GPS Syntax

Most of the sites that take GPS coordinates are flexible as regards format. Geolocate is an exception. It does not like a tab as a lat/long separator.

Getting GPS coordinates can be a pain (or impossible) in some tools.

  1. Geolocate is easiest - the place marker location and uncertainty radius show up in the text box on the lower right side.
  2. In Google Maps you can search for a place like "Sandy, TX", then clear the search box (click the x) and then right click on a location and select 'What's here'. And then copy the GPS coordinates that show up.
  3. Topoview shows lat/long at the bottom center of the window, but in the default mode, these coordinates are wherever the mouse is. So if you move the mouse to select it, they change. However, if you select 'Spot Elevation' (the middle button at the bottom center of the page, with the mountain image), the lat/long just above is fixed according to the location under the center circle, and with a somewhat sensitive mouse click you can copy it.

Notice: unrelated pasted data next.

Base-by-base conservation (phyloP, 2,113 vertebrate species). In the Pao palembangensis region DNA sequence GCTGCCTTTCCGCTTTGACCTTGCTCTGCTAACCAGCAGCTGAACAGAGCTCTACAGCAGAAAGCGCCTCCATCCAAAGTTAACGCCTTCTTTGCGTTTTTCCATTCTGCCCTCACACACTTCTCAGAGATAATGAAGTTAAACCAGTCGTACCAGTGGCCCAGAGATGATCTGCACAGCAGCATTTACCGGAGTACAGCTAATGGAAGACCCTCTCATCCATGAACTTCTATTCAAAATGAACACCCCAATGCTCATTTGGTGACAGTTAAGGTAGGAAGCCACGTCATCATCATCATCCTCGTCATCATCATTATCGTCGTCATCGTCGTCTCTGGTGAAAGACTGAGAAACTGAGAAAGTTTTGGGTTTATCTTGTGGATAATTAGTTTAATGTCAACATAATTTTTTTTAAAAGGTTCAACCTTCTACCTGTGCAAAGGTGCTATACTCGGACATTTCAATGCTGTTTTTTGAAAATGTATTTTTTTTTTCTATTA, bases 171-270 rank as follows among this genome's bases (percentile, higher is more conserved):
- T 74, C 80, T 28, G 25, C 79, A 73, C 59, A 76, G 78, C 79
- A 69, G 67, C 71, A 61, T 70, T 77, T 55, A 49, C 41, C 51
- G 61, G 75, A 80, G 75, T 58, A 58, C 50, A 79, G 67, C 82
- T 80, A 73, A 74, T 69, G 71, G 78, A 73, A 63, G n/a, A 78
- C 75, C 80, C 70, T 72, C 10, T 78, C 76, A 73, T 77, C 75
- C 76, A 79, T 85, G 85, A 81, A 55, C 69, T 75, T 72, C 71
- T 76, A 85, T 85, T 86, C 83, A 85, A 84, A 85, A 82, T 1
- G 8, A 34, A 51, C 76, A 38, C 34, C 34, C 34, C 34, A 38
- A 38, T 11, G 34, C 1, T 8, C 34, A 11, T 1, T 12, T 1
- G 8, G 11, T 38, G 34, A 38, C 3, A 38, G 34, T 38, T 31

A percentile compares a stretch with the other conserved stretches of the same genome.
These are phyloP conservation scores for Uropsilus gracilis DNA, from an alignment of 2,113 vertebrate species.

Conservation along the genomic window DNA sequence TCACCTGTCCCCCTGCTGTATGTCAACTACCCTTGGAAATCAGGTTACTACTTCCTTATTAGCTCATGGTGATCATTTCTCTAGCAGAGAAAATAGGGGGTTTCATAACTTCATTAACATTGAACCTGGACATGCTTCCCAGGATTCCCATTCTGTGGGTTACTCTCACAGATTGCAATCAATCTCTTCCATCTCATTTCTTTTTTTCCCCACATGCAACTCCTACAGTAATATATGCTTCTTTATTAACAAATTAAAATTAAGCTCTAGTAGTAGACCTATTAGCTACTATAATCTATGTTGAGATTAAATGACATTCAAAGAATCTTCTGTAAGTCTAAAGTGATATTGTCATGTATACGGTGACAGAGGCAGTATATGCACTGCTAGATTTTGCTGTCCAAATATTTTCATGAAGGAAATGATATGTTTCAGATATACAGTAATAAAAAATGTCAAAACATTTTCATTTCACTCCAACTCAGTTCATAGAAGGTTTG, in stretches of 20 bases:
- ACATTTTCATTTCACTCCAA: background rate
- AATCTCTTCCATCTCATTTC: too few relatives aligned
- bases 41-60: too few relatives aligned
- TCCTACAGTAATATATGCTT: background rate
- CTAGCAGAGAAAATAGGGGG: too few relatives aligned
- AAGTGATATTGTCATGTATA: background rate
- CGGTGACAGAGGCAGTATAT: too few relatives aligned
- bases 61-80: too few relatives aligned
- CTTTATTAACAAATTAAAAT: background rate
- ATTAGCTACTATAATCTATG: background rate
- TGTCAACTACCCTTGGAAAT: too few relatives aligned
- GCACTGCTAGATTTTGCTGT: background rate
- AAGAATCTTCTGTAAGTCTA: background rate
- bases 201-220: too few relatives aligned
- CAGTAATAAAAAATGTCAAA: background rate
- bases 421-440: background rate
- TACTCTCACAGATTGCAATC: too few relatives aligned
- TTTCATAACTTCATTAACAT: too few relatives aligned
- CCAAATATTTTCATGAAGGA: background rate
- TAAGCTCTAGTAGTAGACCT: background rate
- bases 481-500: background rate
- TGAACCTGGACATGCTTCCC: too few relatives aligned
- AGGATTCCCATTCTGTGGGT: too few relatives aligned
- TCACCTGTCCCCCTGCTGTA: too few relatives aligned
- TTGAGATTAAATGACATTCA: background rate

4. The USGS Historical Topographic Map Explorer does not show them at all.

For those interested in GPS system details, in particular matching map data to field GPS data, this USGS page is useful. Also gives a brief introduction to WGS84 vs. NAD27 vs. NAD83.

Blocks and Sections in Texas

Texas land descriptions pre-date the US Public Land Survey System. So go to Texas Land Survey Searches for things like "Block 122 Section 14 in Pecos Co". We still have not found a good source for Spanish Land Grant locations. Might try this site at the Texas General Land Office. We have not explored it in any depth.

To convert from PLSS to GPS, see Legal Land Converter